Common and chronic pulmonary condition and their treatment overview with your frequently asked questions.


COVID-19 (coronavirus disease 2019) is a contagious respiratory illness caused by a virus called SARS-CoV-2. It spreads when a person who has the infection breathes out droplets and very small particles that contain the virus.

Symptoms include:

  • Fever/chills
  • Cough
  • Shortness of breath
  • Fatigue
  • Muscle/body aches
  • Headache
  • New loss of taste or smell
  • Sore throat
  • Congestion/runny nose
  • Nausea/vomiting
  • Diarrhea

If you are experiencing any of these symptoms, our office offers rapid COVID tests.


Shortness of breath refers to difficulty breathing. You may feel like you cannot catch your breath or feel unable to take a full or deep breath. Shortness of breath may indicate an underlying health condition coming from the lungs, heart, digestive tract, neurologic disorders, or psychological disorders.


A cough is a natural reaction that occurs when an irritant enters your airway or when you have excessive mucus in your lung or bronchial tubes. Coughing forces these substances out and prevents them from causing inflammation or infection in your lung.

An acute cough usually develops when you have an upper respiratory infection caused by a cold, flu, or acute bronchitis, and may last a few weeks.

Coughs that last longer than eight weeks may indicate an underlying health condition that needs medical attention. A formal evaluation of a chronic cough is advised.


Asthma is a chronic disease that affects the lungs and the airways, causing inflammation in the airway lining. When the lining is irritated, the muscles along the airways tighten, causing airways to become narrower and restricting the flow of air to and from the lungs. People with asthma are extremely sensitive to specific triggers, such as pollen or smoke, and even changes in temperature, experiencing flare ups or asthma attacks when their symptoms worsen.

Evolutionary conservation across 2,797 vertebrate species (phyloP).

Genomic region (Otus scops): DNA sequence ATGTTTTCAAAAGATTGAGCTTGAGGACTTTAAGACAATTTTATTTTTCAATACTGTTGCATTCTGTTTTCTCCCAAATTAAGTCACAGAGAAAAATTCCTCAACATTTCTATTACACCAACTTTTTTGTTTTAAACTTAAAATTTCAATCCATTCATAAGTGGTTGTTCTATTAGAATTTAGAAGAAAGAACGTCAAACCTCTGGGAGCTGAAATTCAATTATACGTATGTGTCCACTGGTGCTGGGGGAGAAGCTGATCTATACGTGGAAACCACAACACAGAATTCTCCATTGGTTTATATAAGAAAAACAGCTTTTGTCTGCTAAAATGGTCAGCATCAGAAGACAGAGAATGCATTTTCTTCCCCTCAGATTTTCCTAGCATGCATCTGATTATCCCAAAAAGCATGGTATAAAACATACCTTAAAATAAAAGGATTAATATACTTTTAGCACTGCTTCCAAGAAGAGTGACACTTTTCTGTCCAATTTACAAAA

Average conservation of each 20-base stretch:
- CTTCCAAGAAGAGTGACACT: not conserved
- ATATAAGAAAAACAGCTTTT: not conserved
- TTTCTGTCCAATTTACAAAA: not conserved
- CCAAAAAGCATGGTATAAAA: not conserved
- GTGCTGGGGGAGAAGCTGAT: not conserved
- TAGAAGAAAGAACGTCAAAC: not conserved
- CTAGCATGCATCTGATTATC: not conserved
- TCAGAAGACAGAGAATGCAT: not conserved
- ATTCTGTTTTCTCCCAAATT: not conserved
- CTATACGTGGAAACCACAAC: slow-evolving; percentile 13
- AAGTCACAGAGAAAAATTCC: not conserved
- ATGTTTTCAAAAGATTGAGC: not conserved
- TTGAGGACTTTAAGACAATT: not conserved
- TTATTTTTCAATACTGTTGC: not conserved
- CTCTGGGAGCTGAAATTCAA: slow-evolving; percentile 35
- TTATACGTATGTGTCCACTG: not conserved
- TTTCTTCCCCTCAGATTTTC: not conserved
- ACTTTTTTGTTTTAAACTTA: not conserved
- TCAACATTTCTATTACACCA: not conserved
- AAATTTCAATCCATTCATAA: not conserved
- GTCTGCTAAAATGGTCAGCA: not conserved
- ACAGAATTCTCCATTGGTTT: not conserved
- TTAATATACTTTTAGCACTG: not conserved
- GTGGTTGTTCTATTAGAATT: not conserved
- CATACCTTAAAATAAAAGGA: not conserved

Symptoms include:

  • Persistent cough
  • Chest tightness
  • Difficulty breathing
  • Colds and coughs lasting more than 10 days
  • Flare ups with changes in temperature or strenuous exercise


Chronic obstructive pulmonary disease (COPD) is an umbrella term that includes chronic bronchitis and emphysema. Most people with COPD have both conditions, but some COPD patients may have only one.

Bronchitis is common after a cold or flu but should clear up in about two weeks. Some people have bronchitis that persists or recurs frequently. It blocks the central airways in your lungs (the bronchi) with mucus, causing irritation and swelling.

Emphysema damages the alveoli (air pockets) in your lungs. Air becomes trapped in the lungs, so you find it hard to breathe. When you’re not taking in enough air, your body doesn’t get the oxygen needed to function properly.

Symptoms include:

  • Persistent cough that produces mucus
  • Shortness of breath
  • Tightness in the chest or lungs
  • Wheezing
  • Fatigue
  • Frequent respiratory infections
  • Unintended weight loss


Allergies occur when your immune system overreacts to specific substances, in which your body’s defense system sends out antibodies to battle what it perceives as a threat to the body and to health. Allergies can cause symptoms like coughing, wheezing, sneezing, hives and swelling under skin and in the mouth and throat.

If you are experiencing any of these symptoms, our office offers in-house allergy testing.


Sleep apnea is a condition that causes your breathing to pause or become shallow while you sleep. These interruptions in your normal breathing patterns can cause you to fall out of deep sleep and into light sleep, a pattern that is disruptive to your overall sleep cycle and can make you drowsy during the day.

There are two main types of sleep apnea: obstructive and central. Obstructive sleep apnea is the more common of the two and occurs when the throat muscles relax, blocking the airway.

Symptoms include:

  • Loud snoring
  • Episodes in which you stop breathing during sleep
  • Gasping for air during sleep
  • Awakening with a dry mouth
  • Morning headache
  • Difficulty staying asleep
  • Difficulty staying awake or paying attention during the day
  • Irritability


Sleep disorders refer to changes or disruptions in your normal sleep patterns. Sleep is an essential part of maintaining overall health and wellness–disruptions in sleep patterns and habits can increase your risk for heart disease, heart attack, high blood pressure, stroke and diabetes.